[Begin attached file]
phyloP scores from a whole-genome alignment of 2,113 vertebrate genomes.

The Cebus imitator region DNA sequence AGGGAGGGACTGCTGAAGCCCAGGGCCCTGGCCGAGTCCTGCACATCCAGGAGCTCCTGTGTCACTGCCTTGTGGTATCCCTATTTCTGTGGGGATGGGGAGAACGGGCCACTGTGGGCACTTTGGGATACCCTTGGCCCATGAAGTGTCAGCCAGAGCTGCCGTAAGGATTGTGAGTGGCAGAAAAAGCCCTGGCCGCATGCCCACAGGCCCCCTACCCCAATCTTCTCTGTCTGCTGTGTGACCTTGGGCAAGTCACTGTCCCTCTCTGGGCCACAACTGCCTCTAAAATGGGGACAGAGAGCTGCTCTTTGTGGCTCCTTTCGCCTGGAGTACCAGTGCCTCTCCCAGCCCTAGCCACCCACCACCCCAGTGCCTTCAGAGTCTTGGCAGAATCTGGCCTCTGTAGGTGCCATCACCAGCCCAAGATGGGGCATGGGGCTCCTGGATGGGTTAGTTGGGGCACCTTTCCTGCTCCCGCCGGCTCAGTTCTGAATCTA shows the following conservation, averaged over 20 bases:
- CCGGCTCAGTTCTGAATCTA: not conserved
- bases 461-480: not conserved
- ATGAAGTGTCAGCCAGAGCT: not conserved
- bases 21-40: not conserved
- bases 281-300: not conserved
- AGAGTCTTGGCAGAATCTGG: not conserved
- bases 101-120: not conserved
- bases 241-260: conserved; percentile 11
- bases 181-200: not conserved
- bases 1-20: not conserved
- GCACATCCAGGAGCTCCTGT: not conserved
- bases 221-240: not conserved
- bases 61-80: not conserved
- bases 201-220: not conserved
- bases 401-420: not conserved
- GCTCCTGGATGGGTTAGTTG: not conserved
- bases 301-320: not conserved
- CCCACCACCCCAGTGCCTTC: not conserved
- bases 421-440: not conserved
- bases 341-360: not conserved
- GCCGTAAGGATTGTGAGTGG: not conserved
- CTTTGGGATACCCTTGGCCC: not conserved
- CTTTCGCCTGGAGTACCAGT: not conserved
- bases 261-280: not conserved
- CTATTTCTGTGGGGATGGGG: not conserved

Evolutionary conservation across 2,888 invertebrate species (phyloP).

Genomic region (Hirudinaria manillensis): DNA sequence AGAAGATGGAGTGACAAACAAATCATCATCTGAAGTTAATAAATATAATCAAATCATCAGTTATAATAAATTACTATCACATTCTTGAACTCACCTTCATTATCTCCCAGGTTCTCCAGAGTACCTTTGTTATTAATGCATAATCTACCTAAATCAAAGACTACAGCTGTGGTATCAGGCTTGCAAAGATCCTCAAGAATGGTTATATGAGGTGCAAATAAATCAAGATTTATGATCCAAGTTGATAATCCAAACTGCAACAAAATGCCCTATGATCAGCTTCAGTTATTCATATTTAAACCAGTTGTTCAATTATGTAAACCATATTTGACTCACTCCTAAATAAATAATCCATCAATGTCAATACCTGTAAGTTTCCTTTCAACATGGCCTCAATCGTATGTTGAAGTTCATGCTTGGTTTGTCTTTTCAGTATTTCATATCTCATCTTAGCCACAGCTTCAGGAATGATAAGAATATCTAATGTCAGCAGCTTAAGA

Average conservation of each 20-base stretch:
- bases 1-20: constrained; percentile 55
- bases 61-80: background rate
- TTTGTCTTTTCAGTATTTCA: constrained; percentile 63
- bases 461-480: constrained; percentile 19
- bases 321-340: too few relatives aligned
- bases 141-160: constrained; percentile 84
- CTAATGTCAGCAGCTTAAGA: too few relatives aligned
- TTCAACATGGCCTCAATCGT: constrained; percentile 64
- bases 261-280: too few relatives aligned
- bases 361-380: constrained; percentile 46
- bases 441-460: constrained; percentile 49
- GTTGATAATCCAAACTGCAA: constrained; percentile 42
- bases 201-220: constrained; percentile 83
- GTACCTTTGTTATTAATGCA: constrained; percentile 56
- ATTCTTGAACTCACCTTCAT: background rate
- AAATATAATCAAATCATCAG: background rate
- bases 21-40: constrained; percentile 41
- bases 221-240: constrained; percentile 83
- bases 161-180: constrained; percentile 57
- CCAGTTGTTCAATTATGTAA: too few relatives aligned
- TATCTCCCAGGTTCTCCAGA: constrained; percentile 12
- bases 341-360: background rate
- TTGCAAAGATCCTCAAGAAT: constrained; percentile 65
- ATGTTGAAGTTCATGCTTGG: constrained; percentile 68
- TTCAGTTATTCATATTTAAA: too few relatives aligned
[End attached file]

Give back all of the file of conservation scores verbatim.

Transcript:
phyloP scores from a whole-genome alignment of 2,113 vertebrate genomes.

The Cebus imitator region DNA sequence AGGGAGGGACTGCTGAAGCCCAGGGCCCTGGCCGAGTCCTGCACATCCAGGAGCTCCTGTGTCACTGCCTTGTGGTATCCCTATTTCTGTGGGGATGGGGAGAACGGGCCACTGTGGGCACTTTGGGATACCCTTGGCCCATGAAGTGTCAGCCAGAGCTGCCGTAAGGATTGTGAGTGGCAGAAAAAGCCCTGGCCGCATGCCCACAGGCCCCCTACCCCAATCTTCTCTGTCTGCTGTGTGACCTTGGGCAAGTCACTGTCCCTCTCTGGGCCACAACTGCCTCTAAAATGGGGACAGAGAGCTGCTCTTTGTGGCTCCTTTCGCCTGGAGTACCAGTGCCTCTCCCAGCCCTAGCCACCCACCACCCCAGTGCCTTCAGAGTCTTGGCAGAATCTGGCCTCTGTAGGTGCCATCACCAGCCCAAGATGGGGCATGGGGCTCCTGGATGGGTTAGTTGGGGCACCTTTCCTGCTCCCGCCGGCTCAGTTCTGAATCTA shows the following conservation, averaged over 20 bases:
- CCGGCTCAGTTCTGAATCTA: not conserved
- bases 461-480: not conserved
- ATGAAGTGTCAGCCAGAGCT: not conserved
- bases 21-40: not conserved
- bases 281-300: not conserved
- AGAGTCTTGGCAGAATCTGG: not conserved
- bases 101-120: not conserved
- bases 241-260: conserved; percentile 11
- bases 181-200: not conserved
- bases 1-20: not conserved
- GCACATCCAGGAGCTCCTGT: not conserved
- bases 221-240: not conserved
- bases 61-80: not conserved
- bases 201-220: not conserved
- bases 401-420: not conserved
- GCTCCTGGATGGGTTAGTTG: not conserved
- bases 301-320: not conserved
- CCCACCACCCCAGTGCCTTC: not conserved
- bases 421-440: not conserved
- bases 341-360: not conserved
- GCCGTAAGGATTGTGAGTGG: not conserved
- CTTTGGGATACCCTTGGCCC: not conserved
- CTTTCGCCTGGAGTACCAGT: not conserved
- bases 261-280: not conserved
- CTATTTCTGTGGGGATGGGG: not conserved

Evolutionary conservation across 2,888 invertebrate species (phyloP).

Genomic region (Hirudinaria manillensis): DNA sequence AGAAGATGGAGTGACAAACAAATCATCATCTGAAGTTAATAAATATAATCAAATCATCAGTTATAATAAATTACTATCACATTCTTGAACTCACCTTCATTATCTCCCAGGTTCTCCAGAGTACCTTTGTTATTAATGCATAATCTACCTAAATCAAAGACTACAGCTGTGGTATCAGGCTTGCAAAGATCCTCAAGAATGGTTATATGAGGTGCAAATAAATCAAGATTTATGATCCAAGTTGATAATCCAAACTGCAACAAAATGCCCTATGATCAGCTTCAGTTATTCATATTTAAACCAGTTGTTCAATTATGTAAACCATATTTGACTCACTCCTAAATAAATAATCCATCAATGTCAATACCTGTAAGTTTCCTTTCAACATGGCCTCAATCGTATGTTGAAGTTCATGCTTGGTTTGTCTTTTCAGTATTTCATATCTCATCTTAGCCACAGCTTCAGGAATGATAAGAATATCTAATGTCAGCAGCTTAAGA

Average conservation of each 20-base stretch:
- bases 1-20: constrained; percentile 55
- bases 61-80: background rate
- TTTGTCTTTTCAGTATTTCA: constrained; percentile 63
- bases 461-480: constrained; percentile 19
- bases 321-340: too few relatives aligned
- bases 141-160: constrained; percentile 84
- CTAATGTCAGCAGCTTAAGA: too few relatives aligned
- TTCAACATGGCCTCAATCGT: constrained; percentile 64
- bases 261-280: too few relatives aligned
- bases 361-380: constrained; percentile 46
- bases 441-460: constrained; percentile 49
- GTTGATAATCCAAACTGCAA: constrained; percentile 42
- bases 201-220: constrained; percentile 83
- GTACCTTTGTTATTAATGCA: constrained; percentile 56
- ATTCTTGAACTCACCTTCAT: background rate
- AAATATAATCAAATCATCAG: background rate
- bases 21-40: constrained; percentile 41
- bases 221-240: constrained; percentile 83
- bases 161-180: constrained; percentile 57
- CCAGTTGTTCAATTATGTAA: too few relatives aligned
- TATCTCCCAGGTTCTCCAGA: constrained; percentile 12
- bases 341-360: background rate
- TTGCAAAGATCCTCAAGAAT: constrained; percentile 65
- ATGTTGAAGTTCATGCTTGG: constrained; percentile 68
- TTCAGTTATTCATATTTAAA: too few relatives aligned